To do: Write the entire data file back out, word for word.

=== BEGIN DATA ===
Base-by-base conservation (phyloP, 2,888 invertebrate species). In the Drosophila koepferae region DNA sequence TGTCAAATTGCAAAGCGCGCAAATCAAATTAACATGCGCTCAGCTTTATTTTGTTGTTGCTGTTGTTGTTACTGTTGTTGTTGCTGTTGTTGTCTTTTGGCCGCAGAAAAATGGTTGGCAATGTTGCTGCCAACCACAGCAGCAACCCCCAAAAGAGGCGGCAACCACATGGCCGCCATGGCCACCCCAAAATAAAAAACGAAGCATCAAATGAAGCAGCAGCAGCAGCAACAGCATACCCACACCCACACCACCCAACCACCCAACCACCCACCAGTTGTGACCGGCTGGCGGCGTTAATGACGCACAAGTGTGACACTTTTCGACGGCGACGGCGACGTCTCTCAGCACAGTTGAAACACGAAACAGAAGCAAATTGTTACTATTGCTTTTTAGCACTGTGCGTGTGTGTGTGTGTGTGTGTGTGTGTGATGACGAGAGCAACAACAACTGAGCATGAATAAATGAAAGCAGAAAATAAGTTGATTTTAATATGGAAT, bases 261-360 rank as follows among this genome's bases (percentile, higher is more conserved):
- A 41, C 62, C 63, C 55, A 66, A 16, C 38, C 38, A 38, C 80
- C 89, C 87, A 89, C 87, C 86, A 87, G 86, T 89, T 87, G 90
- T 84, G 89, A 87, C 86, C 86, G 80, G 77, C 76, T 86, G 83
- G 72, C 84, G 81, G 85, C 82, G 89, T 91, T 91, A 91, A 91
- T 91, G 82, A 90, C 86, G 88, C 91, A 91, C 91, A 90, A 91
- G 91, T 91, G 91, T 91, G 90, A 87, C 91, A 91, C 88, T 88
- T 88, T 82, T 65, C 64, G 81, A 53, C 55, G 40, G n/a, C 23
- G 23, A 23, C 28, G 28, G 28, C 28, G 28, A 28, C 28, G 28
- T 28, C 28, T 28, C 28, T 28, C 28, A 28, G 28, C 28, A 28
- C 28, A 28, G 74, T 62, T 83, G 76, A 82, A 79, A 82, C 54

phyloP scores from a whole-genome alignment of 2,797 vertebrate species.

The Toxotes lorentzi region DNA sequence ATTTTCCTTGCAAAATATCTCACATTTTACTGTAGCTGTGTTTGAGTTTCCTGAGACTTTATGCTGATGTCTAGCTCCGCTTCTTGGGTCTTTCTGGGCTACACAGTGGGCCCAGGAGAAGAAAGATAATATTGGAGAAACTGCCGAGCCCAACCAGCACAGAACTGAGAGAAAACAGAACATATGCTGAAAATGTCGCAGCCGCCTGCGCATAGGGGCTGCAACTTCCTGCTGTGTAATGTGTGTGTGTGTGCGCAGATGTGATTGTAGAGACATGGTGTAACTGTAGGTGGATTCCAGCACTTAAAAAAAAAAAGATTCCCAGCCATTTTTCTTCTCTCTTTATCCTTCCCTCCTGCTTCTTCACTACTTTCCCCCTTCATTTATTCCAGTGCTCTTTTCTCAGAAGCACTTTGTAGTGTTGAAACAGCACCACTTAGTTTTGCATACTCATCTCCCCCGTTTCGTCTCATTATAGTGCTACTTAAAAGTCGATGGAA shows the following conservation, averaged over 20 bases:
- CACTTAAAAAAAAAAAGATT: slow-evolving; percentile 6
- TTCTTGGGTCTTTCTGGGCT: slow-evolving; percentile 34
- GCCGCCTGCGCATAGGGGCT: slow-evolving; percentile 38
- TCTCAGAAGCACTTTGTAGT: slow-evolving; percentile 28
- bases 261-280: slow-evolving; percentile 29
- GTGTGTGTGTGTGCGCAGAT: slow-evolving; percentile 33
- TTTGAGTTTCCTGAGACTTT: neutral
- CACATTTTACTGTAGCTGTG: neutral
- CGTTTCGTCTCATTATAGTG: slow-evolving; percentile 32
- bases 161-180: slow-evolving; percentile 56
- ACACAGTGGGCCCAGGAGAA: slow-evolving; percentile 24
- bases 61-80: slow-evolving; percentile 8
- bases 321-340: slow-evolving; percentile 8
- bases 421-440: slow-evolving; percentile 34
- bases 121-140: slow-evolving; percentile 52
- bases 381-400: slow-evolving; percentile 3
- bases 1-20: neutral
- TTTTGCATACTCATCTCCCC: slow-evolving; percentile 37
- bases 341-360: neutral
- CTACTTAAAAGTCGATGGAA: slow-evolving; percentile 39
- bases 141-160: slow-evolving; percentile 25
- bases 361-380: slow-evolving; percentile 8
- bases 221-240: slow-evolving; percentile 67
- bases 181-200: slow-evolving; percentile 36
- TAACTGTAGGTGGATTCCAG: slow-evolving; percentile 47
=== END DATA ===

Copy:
Base-by-base conservation (phyloP, 2,888 invertebrate species). In the Drosophila koepferae region DNA sequence TGTCAAATTGCAAAGCGCGCAAATCAAATTAACATGCGCTCAGCTTTATTTTGTTGTTGCTGTTGTTGTTACTGTTGTTGTTGCTGTTGTTGTCTTTTGGCCGCAGAAAAATGGTTGGCAATGTTGCTGCCAACCACAGCAGCAACCCCCAAAAGAGGCGGCAACCACATGGCCGCCATGGCCACCCCAAAATAAAAAACGAAGCATCAAATGAAGCAGCAGCAGCAGCAACAGCATACCCACACCCACACCACCCAACCACCCAACCACCCACCAGTTGTGACCGGCTGGCGGCGTTAATGACGCACAAGTGTGACACTTTTCGACGGCGACGGCGACGTCTCTCAGCACAGTTGAAACACGAAACAGAAGCAAATTGTTACTATTGCTTTTTAGCACTGTGCGTGTGTGTGTGTGTGTGTGTGTGTGTGATGACGAGAGCAACAACAACTGAGCATGAATAAATGAAAGCAGAAAATAAGTTGATTTTAATATGGAAT, bases 261-360 rank as follows among this genome's bases (percentile, higher is more conserved):
- A 41, C 62, C 63, C 55, A 66, A 16, C 38, C 38, A 38, C 80
- C 89, C 87, A 89, C 87, C 86, A 87, G 86, T 89, T 87, G 90
- T 84, G 89, A 87, C 86, C 86, G 80, G 77, C 76, T 86, G 83
- G 72, C 84, G 81, G 85, C 82, G 89, T 91, T 91, A 91, A 91
- T 91, G 82, A 90, C 86, G 88, C 91, A 91, C 91, A 90, A 91
- G 91, T 91, G 91, T 91, G 90, A 87, C 91, A 91, C 88, T 88
- T 88, T 82, T 65, C 64, G 81, A 53, C 55, G 40, G n/a, C 23
- G 23, A 23, C 28, G 28, G 28, C 28, G 28, A 28, C 28, G 28
- T 28, C 28, T 28, C 28, T 28, C 28, A 28, G 28, C 28, A 28
- C 28, A 28, G 74, T 62, T 83, G 76, A 82, A 79, A 82, C 54

phyloP scores from a whole-genome alignment of 2,797 vertebrate species.

The Toxotes lorentzi region DNA sequence ATTTTCCTTGCAAAATATCTCACATTTTACTGTAGCTGTGTTTGAGTTTCCTGAGACTTTATGCTGATGTCTAGCTCCGCTTCTTGGGTCTTTCTGGGCTACACAGTGGGCCCAGGAGAAGAAAGATAATATTGGAGAAACTGCCGAGCCCAACCAGCACAGAACTGAGAGAAAACAGAACATATGCTGAAAATGTCGCAGCCGCCTGCGCATAGGGGCTGCAACTTCCTGCTGTGTAATGTGTGTGTGTGTGCGCAGATGTGATTGTAGAGACATGGTGTAACTGTAGGTGGATTCCAGCACTTAAAAAAAAAAAGATTCCCAGCCATTTTTCTTCTCTCTTTATCCTTCCCTCCTGCTTCTTCACTACTTTCCCCCTTCATTTATTCCAGTGCTCTTTTCTCAGAAGCACTTTGTAGTGTTGAAACAGCACCACTTAGTTTTGCATACTCATCTCCCCCGTTTCGTCTCATTATAGTGCTACTTAAAAGTCGATGGAA shows the following conservation, averaged over 20 bases:
- CACTTAAAAAAAAAAAGATT: slow-evolving; percentile 6
- TTCTTGGGTCTTTCTGGGCT: slow-evolving; percentile 34
- GCCGCCTGCGCATAGGGGCT: slow-evolving; percentile 38
- TCTCAGAAGCACTTTGTAGT: slow-evolving; percentile 28
- bases 261-280: slow-evolving; percentile 29
- GTGTGTGTGTGTGCGCAGAT: slow-evolving; percentile 33
- TTTGAGTTTCCTGAGACTTT: neutral
- CACATTTTACTGTAGCTGTG: neutral
- CGTTTCGTCTCATTATAGTG: slow-evolving; percentile 32
- bases 161-180: slow-evolving; percentile 56
- ACACAGTGGGCCCAGGAGAA: slow-evolving; percentile 24
- bases 61-80: slow-evolving; percentile 8
- bases 321-340: slow-evolving; percentile 8
- bases 421-440: slow-evolving; percentile 34
- bases 121-140: slow-evolving; percentile 52
- bases 381-400: slow-evolving; percentile 3
- bases 1-20: neutral
- TTTTGCATACTCATCTCCCC: slow-evolving; percentile 37
- bases 341-360: neutral
- CTACTTAAAAGTCGATGGAA: slow-evolving; percentile 39
- bases 141-160: slow-evolving; percentile 25
- bases 361-380: slow-evolving; percentile 8
- bases 221-240: slow-evolving; percentile 67
- bases 181-200: slow-evolving; percentile 36
- TAACTGTAGGTGGATTCCAG: slow-evolving; percentile 47